LONDON – Hong Kong International Airport, one of the most profitable airports in the world, has just announced that they are to introduce a fee for each piece of baggage unloaded from planes onto conveyor belts. This move could cost fliers up to HK$40 million ($5.1 million) or more every year.
Local media are saying that the fee will be around HK$1.32 per bag from July 6 with airlines facing the prospect of paying two sets of baggage costs if they are still under an existing contract with their ground handling company.
Airlines are currently using external handling companies to handle all the duties when an aircraft arrives, such as unloading its baggage from the cargo hold onto carts and putting them on conveyor belts that lead to luggage reclaim.
The aviation authorities in Hong Kong have therefore decided to take the role of moving bags from carts onto the belts by outsourcing this to workers but by passing this cost onto the ground handlers who will ultimately pass it on to the airlines.
According to the Hong Kong Post, sources are saying that “Most airlines are resisting. The authority said they consulted with airlines, but it was all heavy-handed. Initially, they were going to [make this change] at no cost but a few months before implementation, they said it would cost HK$1.32 per bag.”
Although the cost per bag is small, it is also significant because of the amount of bags the airport handles.
Statistics show that 80,000 bags are loaded to/from an aircraft on a daily basis, with 68 million passengers passing through the airport every year.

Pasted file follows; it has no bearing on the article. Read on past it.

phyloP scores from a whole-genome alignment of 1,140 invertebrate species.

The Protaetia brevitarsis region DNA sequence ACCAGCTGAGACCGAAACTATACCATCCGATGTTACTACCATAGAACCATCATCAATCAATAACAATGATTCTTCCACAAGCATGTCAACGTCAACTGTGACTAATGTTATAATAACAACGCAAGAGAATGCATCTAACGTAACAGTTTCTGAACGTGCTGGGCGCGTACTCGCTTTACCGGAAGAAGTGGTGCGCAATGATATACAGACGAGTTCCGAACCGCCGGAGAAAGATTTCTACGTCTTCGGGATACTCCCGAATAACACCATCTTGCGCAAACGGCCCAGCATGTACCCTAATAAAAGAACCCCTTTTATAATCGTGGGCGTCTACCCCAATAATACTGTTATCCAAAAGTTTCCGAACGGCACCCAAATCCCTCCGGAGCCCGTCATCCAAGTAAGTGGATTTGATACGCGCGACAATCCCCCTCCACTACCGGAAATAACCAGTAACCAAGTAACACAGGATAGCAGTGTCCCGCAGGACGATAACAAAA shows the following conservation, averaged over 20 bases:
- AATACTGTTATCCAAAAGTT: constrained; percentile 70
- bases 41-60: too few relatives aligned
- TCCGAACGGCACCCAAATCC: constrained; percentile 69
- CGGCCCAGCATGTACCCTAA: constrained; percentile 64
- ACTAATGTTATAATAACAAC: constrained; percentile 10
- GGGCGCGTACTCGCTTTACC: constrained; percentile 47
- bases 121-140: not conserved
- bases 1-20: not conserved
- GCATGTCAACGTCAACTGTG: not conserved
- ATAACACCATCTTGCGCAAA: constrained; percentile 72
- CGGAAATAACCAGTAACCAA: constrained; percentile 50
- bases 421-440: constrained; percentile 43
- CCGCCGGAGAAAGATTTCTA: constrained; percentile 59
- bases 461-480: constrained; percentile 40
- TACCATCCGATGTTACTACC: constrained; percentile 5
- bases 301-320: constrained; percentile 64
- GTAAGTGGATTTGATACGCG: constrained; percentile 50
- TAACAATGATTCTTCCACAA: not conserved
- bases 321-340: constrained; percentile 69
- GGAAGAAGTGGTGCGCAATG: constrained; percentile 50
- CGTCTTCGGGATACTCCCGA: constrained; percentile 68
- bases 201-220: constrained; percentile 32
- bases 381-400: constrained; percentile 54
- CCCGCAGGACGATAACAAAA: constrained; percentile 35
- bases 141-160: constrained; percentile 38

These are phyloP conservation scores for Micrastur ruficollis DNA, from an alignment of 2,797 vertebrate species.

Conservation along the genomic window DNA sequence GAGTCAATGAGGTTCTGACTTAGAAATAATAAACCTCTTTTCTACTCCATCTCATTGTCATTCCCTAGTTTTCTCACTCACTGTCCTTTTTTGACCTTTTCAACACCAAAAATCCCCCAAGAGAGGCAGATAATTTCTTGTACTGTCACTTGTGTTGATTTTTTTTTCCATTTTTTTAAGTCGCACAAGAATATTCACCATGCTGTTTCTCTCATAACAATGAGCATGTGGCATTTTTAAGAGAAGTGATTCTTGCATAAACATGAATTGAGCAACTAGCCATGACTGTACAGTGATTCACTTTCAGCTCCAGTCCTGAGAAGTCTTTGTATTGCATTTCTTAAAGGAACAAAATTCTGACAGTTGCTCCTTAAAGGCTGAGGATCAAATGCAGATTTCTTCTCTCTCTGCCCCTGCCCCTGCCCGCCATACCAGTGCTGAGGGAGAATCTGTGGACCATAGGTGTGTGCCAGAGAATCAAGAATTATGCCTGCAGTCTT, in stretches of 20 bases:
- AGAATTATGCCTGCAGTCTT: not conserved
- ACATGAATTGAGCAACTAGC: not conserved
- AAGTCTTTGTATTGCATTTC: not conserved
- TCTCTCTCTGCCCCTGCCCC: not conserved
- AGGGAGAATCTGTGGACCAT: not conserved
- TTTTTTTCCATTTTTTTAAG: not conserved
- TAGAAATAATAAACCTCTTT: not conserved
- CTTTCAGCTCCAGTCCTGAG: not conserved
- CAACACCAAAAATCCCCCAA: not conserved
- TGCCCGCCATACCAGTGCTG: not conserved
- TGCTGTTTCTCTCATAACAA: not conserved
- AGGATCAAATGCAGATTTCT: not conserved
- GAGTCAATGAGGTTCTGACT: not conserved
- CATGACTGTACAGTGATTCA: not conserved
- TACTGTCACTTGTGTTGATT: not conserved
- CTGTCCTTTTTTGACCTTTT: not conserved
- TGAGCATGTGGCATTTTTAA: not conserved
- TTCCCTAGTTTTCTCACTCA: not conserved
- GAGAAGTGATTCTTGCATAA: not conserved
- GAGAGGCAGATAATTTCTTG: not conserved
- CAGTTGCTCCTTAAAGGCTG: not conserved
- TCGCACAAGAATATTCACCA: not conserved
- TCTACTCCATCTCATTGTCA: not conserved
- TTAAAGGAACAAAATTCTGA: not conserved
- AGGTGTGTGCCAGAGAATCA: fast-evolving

Criticism From International Organizations
IATA has been critical of this move and has said that the airport has been increasing costs across the board on the operational front to fund the construction for a third runway which is to be ready by 2024.
A spokeswoman for Hong Kong Airport commented on this announcement saying that “The objective of this new arrangement is to ensure sufficient manpower at each of the baggage reclaim belts so that bags could be delivered efficiently to passengers. No revenue is generated for the Airport Authority as the sole purpose of the new arrangement is to enhance operational efficiency, that will, in turn, ensure the quality of service for passengers.”
— HKIA (@hkairport) April 24, 2018
The Airport Authority stated that money would be clawed back from the airline’s contractors on a “cost recovery” basis.
The Authority also confirmed that they wouldn’t make money from this arrangement.
Many from the likes of the Centre for Aviation have come out against this, with David Bentley, one of CAPA’s chief airport analyst’s saying, “I can’t see what the justification for the charges is. Hong Kong holds a monopoly position, unlike an increasing number of other major airports worldwide.”
A Profitable Venture
The airport recorded profits of HK$11.48 billion ($1.46 billion) from advertising, retail licenses, as well as charging airlines higher fees.
The airport was also able to raise revenues with a new speedier security screening process, with carriers paying up to HK$20 per passenger.
To fund the HK$141.5 billion expansion, the airport has raised plane parking, and landing fees by 27% spread over three years since September 2016.
Overall, it is very unclear why the airport needs to continue to find more money for the expansion, especially as their financials are in a very good position at the moment.
It will be interesting to see whether they are trying to find additional funds because the expansion price tag could increase as time goes on potentially.